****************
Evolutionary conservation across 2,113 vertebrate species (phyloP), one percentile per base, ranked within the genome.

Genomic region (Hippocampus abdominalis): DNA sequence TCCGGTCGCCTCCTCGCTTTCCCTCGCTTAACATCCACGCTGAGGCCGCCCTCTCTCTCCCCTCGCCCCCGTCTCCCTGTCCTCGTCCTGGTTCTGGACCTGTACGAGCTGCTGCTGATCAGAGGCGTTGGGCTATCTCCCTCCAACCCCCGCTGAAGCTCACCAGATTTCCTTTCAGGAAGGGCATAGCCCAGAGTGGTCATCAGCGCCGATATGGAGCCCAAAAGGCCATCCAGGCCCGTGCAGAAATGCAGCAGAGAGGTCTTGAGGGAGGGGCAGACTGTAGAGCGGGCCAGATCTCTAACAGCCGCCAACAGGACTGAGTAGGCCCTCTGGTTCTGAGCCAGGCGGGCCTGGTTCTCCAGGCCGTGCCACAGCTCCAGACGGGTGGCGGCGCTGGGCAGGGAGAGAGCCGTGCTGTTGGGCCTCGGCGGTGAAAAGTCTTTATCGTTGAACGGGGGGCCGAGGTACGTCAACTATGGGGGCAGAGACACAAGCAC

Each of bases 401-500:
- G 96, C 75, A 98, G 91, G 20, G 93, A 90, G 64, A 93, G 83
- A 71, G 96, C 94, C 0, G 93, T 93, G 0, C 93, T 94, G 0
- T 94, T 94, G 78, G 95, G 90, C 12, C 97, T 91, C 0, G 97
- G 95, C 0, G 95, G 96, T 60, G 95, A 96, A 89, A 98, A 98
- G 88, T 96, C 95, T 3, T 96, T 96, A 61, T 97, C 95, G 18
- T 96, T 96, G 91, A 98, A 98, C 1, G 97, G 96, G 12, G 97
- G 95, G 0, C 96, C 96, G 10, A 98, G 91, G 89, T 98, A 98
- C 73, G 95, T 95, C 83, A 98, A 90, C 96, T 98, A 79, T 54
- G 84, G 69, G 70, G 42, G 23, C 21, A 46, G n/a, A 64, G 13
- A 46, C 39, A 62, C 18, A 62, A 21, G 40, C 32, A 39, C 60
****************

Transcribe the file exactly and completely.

Evolutionary conservation across 2,113 vertebrate species (phyloP), one percentile per base, ranked within the genome.

Genomic region (Hippocampus abdominalis): DNA sequence TCCGGTCGCCTCCTCGCTTTCCCTCGCTTAACATCCACGCTGAGGCCGCCCTCTCTCTCCCCTCGCCCCCGTCTCCCTGTCCTCGTCCTGGTTCTGGACCTGTACGAGCTGCTGCTGATCAGAGGCGTTGGGCTATCTCCCTCCAACCCCCGCTGAAGCTCACCAGATTTCCTTTCAGGAAGGGCATAGCCCAGAGTGGTCATCAGCGCCGATATGGAGCCCAAAAGGCCATCCAGGCCCGTGCAGAAATGCAGCAGAGAGGTCTTGAGGGAGGGGCAGACTGTAGAGCGGGCCAGATCTCTAACAGCCGCCAACAGGACTGAGTAGGCCCTCTGGTTCTGAGCCAGGCGGGCCTGGTTCTCCAGGCCGTGCCACAGCTCCAGACGGGTGGCGGCGCTGGGCAGGGAGAGAGCCGTGCTGTTGGGCCTCGGCGGTGAAAAGTCTTTATCGTTGAACGGGGGGCCGAGGTACGTCAACTATGGGGGCAGAGACACAAGCAC

Each of bases 401-500:
- G 96, C 75, A 98, G 91, G 20, G 93, A 90, G 64, A 93, G 83
- A 71, G 96, C 94, C 0, G 93, T 93, G 0, C 93, T 94, G 0
- T 94, T 94, G 78, G 95, G 90, C 12, C 97, T 91, C 0, G 97
- G 95, C 0, G 95, G 96, T 60, G 95, A 96, A 89, A 98, A 98
- G 88, T 96, C 95, T 3, T 96, T 96, A 61, T 97, C 95, G 18
- T 96, T 96, G 91, A 98, A 98, C 1, G 97, G 96, G 12, G 97
- G 95, G 0, C 96, C 96, G 10, A 98, G 91, G 89, T 98, A 98
- C 73, G 95, T 95, C 83, A 98, A 90, C 96, T 98, A 79, T 54
- G 84, G 69, G 70, G 42, G 23, C 21, A 46, G n/a, A 64, G 13
- A 46, C 39, A 62, C 18, A 62, A 21, G 40, C 32, A 39, C 60